“It can only enrich the art that we’re seeing because you’re getting that wider scope of human experience,” Spee said. “You know, as your children are growing up, you’re seeing what’s going on in the world through that lens as well. There are also all the wonderful playwrights who are writing about the parent experience. And for those stories to be told truthfully, to have parents involved in that, is so important. Even as an audience member, these actors that you’ve watched grow through these roles get to continue to grow instead of disappearing or taking a break from acting. It’s going to be so wonderful for audiences to see those people being built up and fostered in that way.”
When Pacific Northwest Ballet dancer Lindsi Dec found out she was going to have her second baby, the timing worked out perfectly with a nine-month contract that her husband, retired PNB dancer Karel Cruz, had with the University of Oklahoma. Her boss, PNB Artistic Director Peter Boal, was supportive of Dec taking that time away from the company, encouraging her to spend time with her young family and return to Seattle the following season, giving her time to get back into ballet shape. When we spoke, Dec and Cruz were parents of one child, a four-year-old son. But I reminded them that by the time this article published, they’d have a newborn as well.
“Oh Lord,” Dec exclaimed, clearly excited about the new addition and caught off guard by the timing. We were five weeks from her due date.
Dec and Cruz had been talking about becoming parents for some time, starting around 2014, the season they were both promoted to principal dancer. But Dec felt like she still needed to dance and wasn’t ready to take a break, however brief.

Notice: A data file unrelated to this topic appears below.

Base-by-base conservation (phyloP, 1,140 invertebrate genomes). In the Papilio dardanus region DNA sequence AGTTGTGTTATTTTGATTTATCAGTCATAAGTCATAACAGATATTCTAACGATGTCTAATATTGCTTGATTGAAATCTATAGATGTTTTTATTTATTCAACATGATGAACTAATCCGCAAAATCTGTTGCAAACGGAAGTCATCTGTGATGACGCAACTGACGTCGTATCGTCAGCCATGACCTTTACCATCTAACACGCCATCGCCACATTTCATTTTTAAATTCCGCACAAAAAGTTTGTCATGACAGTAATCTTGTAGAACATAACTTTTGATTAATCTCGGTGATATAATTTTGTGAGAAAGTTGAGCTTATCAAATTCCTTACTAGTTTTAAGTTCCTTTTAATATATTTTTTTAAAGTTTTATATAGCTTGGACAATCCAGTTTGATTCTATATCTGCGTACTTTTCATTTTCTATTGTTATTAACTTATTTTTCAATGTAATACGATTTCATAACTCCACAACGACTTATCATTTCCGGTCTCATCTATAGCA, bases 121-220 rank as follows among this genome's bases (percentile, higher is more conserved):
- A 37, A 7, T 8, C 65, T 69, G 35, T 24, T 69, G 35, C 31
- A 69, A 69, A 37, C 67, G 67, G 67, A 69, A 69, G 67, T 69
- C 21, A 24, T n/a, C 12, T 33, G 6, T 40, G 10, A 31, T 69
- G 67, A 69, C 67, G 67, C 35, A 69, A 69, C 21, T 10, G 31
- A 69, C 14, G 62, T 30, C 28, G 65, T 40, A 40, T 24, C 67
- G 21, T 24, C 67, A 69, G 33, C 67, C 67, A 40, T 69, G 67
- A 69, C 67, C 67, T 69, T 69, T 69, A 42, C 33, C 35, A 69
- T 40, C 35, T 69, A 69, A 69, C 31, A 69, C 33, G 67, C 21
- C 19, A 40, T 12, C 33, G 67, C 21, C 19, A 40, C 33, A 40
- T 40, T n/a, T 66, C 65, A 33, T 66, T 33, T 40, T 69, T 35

“And then we had the opportunity to do Don Quixote by Alexei Ratmansky,” Dec said. “And Karel and I were partnered together. It’s kind of a full story for us because when we were back in the corps [de ballet] when we were 19 or 20, we would go to the back of the studios and we would practice doing pas de deux so that we could get better. And Don Q was the first pas de deux that we started, you know, us both being Hispanic, of course. And then a billion years later to have the opportunity to dance together on stage at McCaw Hall and do Don Q as the principal couple—I just remember thinking ‘Oh gosh, nothing will ever get better than this. I am ready to start a family.’”
Two months later, Dec was pregnant. She says that there’s never any pressure to come back to work right away and that some dancers take three months of parental leave while others take longer. Dec returned to PNB five months after having her first child.
“It was really hard for me to come back,” Dec said. “Just physically it was hard—and, of course, emotionally. But my muscles and tendons and joints and ligaments were very, very weak after I had my son. And they were just—it was always very supportive, which I really appreciate.”
But even with that support, it did take some creative problem solving for them to both return to PNB full-time. Cruz’s mother, who lives in Cuba, came to live with the couple for two years to help raise their son while Dec and Cruz were at work. But it’s all worth it for them.